Industry veteran Fabian Nicieza, the man who co-created Deadpool for Marvel Comics in 1991, knows his way around Gotham City. Prior to Tony Daniel’s “Battle for the Cowl,” Nicieza was the ongoing writer of “Robin” featuring Tim Drake. “Robin” was canceled leading into the game-changing miniseries, which saw Dick Grayson and Damian Wayne become the new Batman and Robin, respectively.
That left Nicieza and Tim without gigs in Gotham, but no sooner did the writer launch a new “Azrael” ongoing series did the superhero find himself a new identity and series, as well, in “Red Robin.” Tim also found a new purpose: The Hunt for Bruce Wayne.
Earlier this month, DC Comics announced that Nicieza would be joining forces once again with Tim in his search for Bruce as he’ll be replacing Chris Yost as the new regular writer of “Red Robin” beginning with #13 in June.
While Tim is still convinced Bruce Wayne is alive, he’s returning to Gotham for Nicieza’s first arc to eradicate a surge of organized mobs, which have spread across the city like a virus. And Tim’s going to face off against Damian too.
To find out more, CBR News shone the Bat Signal into the skies above Gotham and lo and behold, Mr. Nicieza – not Commissioner Gordon – met us upon the rooftop.
CBR News: First off – and perhaps the most obvious question – is Tim different than the last time you wrote him? Well, because he was Robin before and now he’s Red Robin.
Fabian Nicieza: I think he is the same exact person, but he’s grown up a little bit, taken on more individual initiative and responsibility and most importantly, he is in a much better place emotionally than when I last wrote him.
One of the frustrations I had when I wrote Tim to end his series run was, well, first that his series was ending and I knew I wouldn’t be writing the relaunch, but just as importantly, it was hard to write him in the darker place he needed to inhabit at that time. In order to acknowledge everything he had gone through in the DCU the previous couple of years – the loss of his father, Bart, Conner – to everything Tim was going through – Batman going nutsy in “R.I.P.,” leading to Batman going bye-bye in “Final Crisis” – to everything I knew Tim would be going through – namely Dick becoming Batman, Damian becoming Robin, Tim’s book relaunch, renaming, re-costuming and Chris Yost’s first year on the book – Tim had to be in a darker, grimmer place to end the original “Robin” series.
It’s not who the character is, but it is where he was at that time, so I accepted that as part of what I had to do to get Tim to where he had to go.
Now, after Chris’s excellent first year, I’m already having more fun, because 1) I’m assuming I’ll be writing the book forever, and 2) I get to write a the character who can comfortably have some levity and humor in the book.
This won’t be “Ambush Bug” or “Deadpool,” of course. Tim will still bring an intellectual, Machiavellian sense of planning to his role as Red Robin, because I think that is part of the character’s modus operandi as he matures, but at least he’s allowed to smile now after he kicks someone’s ass [laughs].
When we spoke, prior to “Battle for Cowl,” you said of Tim, and I quote, “Tim is far more prepared for the role [of Batman] than Bruce was at the same age.” Do you still feel that way or was that all posturing?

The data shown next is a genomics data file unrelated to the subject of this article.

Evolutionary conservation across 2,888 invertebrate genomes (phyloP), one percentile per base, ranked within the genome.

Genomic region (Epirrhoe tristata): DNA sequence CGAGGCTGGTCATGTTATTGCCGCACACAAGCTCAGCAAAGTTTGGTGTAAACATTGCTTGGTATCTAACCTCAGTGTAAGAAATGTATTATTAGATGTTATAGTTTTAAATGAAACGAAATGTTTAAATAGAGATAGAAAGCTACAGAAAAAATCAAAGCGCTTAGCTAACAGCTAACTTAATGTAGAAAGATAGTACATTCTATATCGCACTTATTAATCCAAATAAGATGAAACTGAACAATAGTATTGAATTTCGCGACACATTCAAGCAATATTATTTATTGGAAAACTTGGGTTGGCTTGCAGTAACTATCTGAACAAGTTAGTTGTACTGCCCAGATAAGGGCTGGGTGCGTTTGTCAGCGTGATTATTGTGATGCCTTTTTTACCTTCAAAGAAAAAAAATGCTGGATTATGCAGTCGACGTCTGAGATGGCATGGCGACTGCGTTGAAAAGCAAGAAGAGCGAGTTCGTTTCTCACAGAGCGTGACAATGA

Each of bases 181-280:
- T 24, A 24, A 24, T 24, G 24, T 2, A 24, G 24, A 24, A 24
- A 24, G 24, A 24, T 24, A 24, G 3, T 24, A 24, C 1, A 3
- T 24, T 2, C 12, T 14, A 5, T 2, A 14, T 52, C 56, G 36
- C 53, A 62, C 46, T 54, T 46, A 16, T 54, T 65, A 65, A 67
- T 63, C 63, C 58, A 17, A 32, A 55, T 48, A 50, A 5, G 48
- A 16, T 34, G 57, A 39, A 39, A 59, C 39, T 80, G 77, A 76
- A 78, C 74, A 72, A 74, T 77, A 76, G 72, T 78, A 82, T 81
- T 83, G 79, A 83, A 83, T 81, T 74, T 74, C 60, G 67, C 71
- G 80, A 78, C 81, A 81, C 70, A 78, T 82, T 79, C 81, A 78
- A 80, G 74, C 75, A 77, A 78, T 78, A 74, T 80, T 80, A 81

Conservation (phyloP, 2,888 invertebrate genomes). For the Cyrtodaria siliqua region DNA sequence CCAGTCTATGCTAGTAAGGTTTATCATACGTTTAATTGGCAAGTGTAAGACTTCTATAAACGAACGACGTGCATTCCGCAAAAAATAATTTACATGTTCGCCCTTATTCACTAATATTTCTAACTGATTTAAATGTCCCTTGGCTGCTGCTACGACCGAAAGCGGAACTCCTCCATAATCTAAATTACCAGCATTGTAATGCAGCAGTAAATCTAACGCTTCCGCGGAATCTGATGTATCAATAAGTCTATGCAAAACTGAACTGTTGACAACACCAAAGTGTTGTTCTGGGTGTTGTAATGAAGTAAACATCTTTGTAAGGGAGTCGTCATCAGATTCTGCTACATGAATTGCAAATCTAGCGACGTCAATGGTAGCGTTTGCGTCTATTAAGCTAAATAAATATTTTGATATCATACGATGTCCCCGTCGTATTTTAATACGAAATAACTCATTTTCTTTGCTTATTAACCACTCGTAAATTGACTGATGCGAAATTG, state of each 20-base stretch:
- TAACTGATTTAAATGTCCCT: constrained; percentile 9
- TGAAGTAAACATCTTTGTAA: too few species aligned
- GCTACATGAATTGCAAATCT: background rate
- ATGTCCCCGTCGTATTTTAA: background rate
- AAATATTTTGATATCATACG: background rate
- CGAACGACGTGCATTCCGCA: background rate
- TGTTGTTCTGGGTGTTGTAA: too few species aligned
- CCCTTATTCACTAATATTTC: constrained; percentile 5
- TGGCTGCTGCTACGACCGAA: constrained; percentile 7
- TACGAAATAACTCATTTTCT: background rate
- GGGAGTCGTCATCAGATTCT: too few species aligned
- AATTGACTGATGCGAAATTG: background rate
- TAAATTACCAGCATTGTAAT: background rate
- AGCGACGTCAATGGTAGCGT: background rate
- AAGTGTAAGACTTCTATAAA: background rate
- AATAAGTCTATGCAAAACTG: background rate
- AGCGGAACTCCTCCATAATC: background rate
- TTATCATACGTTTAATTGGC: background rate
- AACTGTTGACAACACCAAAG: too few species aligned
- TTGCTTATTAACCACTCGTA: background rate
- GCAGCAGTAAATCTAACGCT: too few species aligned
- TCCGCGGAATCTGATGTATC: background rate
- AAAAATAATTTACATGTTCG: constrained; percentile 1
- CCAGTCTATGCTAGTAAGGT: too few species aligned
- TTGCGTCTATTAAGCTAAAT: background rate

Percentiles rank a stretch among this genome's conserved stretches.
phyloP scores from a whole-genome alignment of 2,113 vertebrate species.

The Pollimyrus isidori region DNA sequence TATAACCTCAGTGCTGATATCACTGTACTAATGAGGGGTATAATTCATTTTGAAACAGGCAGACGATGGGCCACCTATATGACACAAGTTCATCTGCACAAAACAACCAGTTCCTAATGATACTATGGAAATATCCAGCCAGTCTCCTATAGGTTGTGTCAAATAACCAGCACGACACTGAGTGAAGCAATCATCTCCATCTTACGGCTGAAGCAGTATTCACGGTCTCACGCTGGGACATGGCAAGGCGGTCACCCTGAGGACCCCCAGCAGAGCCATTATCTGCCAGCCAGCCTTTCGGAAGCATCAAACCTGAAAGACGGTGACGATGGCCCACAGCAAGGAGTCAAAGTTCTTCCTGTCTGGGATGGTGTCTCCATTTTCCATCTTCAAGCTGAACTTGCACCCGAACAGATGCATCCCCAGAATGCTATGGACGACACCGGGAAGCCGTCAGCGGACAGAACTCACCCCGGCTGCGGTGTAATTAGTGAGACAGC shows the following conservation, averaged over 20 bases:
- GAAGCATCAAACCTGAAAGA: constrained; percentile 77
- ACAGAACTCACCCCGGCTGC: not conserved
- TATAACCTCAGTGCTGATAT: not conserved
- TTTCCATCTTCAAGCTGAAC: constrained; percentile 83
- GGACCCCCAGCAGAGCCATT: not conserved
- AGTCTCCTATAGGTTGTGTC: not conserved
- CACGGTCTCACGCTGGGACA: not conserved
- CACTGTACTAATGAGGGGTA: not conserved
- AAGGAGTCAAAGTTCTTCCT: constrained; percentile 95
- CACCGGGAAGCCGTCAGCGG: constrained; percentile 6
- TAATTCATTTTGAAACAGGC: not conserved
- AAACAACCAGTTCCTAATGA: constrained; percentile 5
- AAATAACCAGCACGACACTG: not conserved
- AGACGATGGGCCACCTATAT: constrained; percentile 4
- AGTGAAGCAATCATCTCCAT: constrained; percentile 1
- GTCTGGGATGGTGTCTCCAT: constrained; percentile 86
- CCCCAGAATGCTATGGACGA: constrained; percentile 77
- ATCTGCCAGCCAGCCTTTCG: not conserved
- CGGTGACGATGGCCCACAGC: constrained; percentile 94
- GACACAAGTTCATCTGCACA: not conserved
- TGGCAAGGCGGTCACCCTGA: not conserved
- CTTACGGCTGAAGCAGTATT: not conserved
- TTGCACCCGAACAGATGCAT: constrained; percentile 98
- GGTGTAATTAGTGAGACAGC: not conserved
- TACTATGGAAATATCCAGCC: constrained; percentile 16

Posturing? Feh. Tim could have put the Batman suit on, it just didn’t fit him very well around the armpits and crotch. Of course, Tim is better prepared than Bruce was at this same age, considering Tim has been fighting crime since he was about 14 (and he is almost 18 now), has led both Young Justice and Teen Titans, has more field experience, physical training, etc. than Bruce did at the same age.
Not the least of which, Tim has had Batman to train him for the last several years and Bruce didn’t have that. Bruce didn’t become Batman until some amorphous early-20s age, so at Tim’s age, he was still a high school student who, though clearly focused in his educational endeavors and physical regimen, hadn’t traveled the world in borderline pathological preparation for his eventual role as Batman.
So I stand by what I said and I have the evidence of published material to back me up.
During Chris Yost’s run on the book, we’ve seen Tim traversing the globe in search of Bruce Wayne. Will his globe-trotting Bat-hunt continue in your run, or is Red Robin heading back to Gotham?
We expect that the stories in “Red Robin” will allow Tim to operate both in Gotham City and internationally, depending on the nature of the pursuit. Since Tim will be far less reactive to crime and far more proactive in his approach, he will initiate investigations and operations that will take him outside of Gotham at times.
So we’re looking at roughly three-fifths Gotham, two-fifths international and maybe a tiny fraction for the occasional interplanetary or extra-dimensional jaunt, as well.
Actually, there is a whole virtual realm I want to develop down the line that involves Grant’s “Unternet” idea for the Secret Society and Tim’s developing communications with the former-Anarky and current catatonic electronic ghost, Lonnie Machin. But, that’s getting way ahead of myself.
Bruce Wayne was obviously a major influence on Tim’s life. With Dick considering Tim his equal, who do you see as a mentor for Red Robin? What role does Dick play in Tim’s further development as a hero?
I don’t think Tim has or needs a mentor figure right now. That maturation was part and parcel of both the “Search for a Hero” story that we did and the first year of “Red Robin.” Dick is his older brother. They respect each other. They might not always agree, but they know each of them have each others’ backs completely, unequivocally. I address that aspect of their relationship fairly quickly in my run.